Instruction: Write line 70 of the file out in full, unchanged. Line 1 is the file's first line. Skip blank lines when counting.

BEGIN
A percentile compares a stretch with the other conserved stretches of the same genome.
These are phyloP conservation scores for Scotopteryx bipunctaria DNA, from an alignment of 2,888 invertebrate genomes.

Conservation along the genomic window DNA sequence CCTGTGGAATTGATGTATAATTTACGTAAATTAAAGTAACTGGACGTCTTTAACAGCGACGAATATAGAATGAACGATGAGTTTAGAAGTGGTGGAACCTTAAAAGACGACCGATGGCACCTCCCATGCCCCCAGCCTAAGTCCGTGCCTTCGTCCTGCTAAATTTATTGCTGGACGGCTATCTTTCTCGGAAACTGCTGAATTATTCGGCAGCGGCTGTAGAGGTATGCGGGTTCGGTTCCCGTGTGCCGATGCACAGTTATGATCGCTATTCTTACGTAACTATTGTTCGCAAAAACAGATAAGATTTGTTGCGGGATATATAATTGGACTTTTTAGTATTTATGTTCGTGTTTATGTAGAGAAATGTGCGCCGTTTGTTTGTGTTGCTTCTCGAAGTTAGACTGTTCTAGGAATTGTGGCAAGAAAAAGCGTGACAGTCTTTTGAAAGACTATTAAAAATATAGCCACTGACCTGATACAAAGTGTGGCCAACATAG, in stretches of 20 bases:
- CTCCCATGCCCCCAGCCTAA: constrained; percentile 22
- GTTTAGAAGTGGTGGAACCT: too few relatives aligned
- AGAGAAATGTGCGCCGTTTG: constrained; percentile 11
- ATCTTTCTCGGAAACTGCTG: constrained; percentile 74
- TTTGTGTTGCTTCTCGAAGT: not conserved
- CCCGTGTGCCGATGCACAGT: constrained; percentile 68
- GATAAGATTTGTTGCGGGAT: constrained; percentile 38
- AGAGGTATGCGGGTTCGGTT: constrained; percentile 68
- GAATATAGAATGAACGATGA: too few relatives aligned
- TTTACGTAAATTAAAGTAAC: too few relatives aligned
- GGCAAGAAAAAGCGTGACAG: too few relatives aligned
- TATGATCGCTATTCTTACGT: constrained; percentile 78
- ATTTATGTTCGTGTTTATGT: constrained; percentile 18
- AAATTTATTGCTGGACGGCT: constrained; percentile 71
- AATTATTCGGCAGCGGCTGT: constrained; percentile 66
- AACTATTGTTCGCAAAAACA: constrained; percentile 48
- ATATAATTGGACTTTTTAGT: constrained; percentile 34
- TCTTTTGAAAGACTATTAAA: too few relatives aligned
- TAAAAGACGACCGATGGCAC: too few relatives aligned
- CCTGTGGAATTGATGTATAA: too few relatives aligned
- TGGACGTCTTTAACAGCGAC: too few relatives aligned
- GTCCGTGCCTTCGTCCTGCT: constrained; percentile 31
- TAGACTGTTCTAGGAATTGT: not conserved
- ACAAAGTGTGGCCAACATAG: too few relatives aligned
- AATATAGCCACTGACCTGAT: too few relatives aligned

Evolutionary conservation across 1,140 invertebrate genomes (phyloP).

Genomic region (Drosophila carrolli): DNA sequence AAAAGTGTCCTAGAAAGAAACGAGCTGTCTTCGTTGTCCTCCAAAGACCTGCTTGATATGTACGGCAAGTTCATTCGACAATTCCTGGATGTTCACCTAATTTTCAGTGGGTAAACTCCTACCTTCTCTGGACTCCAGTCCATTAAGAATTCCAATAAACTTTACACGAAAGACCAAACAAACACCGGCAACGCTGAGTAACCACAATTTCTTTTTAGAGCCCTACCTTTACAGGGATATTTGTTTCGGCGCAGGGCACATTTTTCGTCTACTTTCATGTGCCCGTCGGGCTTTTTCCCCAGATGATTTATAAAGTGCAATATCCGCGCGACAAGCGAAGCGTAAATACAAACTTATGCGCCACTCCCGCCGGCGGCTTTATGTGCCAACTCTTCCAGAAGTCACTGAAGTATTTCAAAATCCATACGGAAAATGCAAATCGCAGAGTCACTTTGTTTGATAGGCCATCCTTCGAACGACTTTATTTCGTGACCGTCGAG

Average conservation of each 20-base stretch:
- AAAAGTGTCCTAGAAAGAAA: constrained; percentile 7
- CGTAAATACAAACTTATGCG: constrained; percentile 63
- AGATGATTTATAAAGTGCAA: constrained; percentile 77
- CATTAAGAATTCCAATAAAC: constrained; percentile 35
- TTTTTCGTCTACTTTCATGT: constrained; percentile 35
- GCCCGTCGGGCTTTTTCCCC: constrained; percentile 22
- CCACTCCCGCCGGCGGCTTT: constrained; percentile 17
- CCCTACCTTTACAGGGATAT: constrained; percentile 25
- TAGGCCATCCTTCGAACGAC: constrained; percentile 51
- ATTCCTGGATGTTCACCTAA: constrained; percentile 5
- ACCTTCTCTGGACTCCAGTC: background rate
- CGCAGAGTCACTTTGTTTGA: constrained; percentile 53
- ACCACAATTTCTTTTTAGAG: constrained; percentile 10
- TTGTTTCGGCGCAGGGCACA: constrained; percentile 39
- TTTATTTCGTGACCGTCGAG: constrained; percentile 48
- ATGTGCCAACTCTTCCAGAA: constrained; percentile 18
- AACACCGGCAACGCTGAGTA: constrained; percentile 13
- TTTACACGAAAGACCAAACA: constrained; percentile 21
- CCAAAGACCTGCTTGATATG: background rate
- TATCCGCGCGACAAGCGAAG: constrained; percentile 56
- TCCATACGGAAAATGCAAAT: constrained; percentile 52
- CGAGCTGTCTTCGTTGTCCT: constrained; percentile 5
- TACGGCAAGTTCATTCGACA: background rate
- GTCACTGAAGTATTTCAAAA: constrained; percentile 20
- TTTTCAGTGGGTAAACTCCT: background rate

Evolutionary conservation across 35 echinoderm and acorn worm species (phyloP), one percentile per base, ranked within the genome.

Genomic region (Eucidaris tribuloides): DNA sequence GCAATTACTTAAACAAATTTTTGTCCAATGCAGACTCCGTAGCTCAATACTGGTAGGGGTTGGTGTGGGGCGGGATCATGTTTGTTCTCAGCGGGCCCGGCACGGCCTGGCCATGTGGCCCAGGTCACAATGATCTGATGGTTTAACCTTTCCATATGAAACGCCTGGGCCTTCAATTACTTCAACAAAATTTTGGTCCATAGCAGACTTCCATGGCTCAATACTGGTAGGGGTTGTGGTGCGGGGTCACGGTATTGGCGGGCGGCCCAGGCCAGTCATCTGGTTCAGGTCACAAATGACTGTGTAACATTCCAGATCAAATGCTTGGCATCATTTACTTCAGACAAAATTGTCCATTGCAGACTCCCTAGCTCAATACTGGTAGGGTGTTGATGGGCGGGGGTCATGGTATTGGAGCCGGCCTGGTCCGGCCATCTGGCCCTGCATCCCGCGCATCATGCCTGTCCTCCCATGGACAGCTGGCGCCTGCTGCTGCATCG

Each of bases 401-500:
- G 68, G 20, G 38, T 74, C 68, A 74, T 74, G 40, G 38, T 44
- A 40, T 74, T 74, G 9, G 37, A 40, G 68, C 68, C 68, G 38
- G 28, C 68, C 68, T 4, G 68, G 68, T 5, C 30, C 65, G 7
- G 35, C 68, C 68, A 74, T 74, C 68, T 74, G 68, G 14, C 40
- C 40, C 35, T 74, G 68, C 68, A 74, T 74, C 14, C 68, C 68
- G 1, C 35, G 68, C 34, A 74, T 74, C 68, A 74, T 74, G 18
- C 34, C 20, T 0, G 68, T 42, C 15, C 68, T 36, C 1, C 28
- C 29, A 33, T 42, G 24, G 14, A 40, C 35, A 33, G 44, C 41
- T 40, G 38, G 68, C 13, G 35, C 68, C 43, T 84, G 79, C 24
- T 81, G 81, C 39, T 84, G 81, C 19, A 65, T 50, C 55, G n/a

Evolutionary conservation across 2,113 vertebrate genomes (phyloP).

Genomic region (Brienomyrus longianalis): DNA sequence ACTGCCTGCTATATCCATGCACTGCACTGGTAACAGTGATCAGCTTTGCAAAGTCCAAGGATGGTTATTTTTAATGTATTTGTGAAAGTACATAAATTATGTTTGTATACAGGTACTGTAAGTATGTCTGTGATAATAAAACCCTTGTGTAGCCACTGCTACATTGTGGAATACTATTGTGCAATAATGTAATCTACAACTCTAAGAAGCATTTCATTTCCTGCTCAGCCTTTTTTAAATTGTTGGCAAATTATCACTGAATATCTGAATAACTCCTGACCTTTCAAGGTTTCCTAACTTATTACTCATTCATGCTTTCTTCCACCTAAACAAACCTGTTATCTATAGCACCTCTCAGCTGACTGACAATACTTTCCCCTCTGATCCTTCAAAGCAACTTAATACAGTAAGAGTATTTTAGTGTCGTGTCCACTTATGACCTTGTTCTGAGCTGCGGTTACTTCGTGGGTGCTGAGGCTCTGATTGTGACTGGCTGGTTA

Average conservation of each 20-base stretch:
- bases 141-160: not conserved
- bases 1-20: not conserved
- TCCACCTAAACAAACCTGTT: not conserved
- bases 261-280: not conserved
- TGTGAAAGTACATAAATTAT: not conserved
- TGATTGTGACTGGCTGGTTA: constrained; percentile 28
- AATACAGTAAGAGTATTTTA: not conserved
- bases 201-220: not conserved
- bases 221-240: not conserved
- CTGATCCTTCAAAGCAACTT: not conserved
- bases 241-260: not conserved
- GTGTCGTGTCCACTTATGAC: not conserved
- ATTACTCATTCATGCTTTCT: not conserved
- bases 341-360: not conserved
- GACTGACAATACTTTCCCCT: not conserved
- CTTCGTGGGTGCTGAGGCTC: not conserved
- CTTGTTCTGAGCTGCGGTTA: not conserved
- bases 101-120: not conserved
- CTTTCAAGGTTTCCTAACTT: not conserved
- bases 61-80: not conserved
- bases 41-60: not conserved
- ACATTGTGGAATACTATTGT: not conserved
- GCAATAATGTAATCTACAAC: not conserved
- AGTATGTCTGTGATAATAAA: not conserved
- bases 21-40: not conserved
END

Evolutionary conservation across 2,113 vertebrate genomes (phyloP).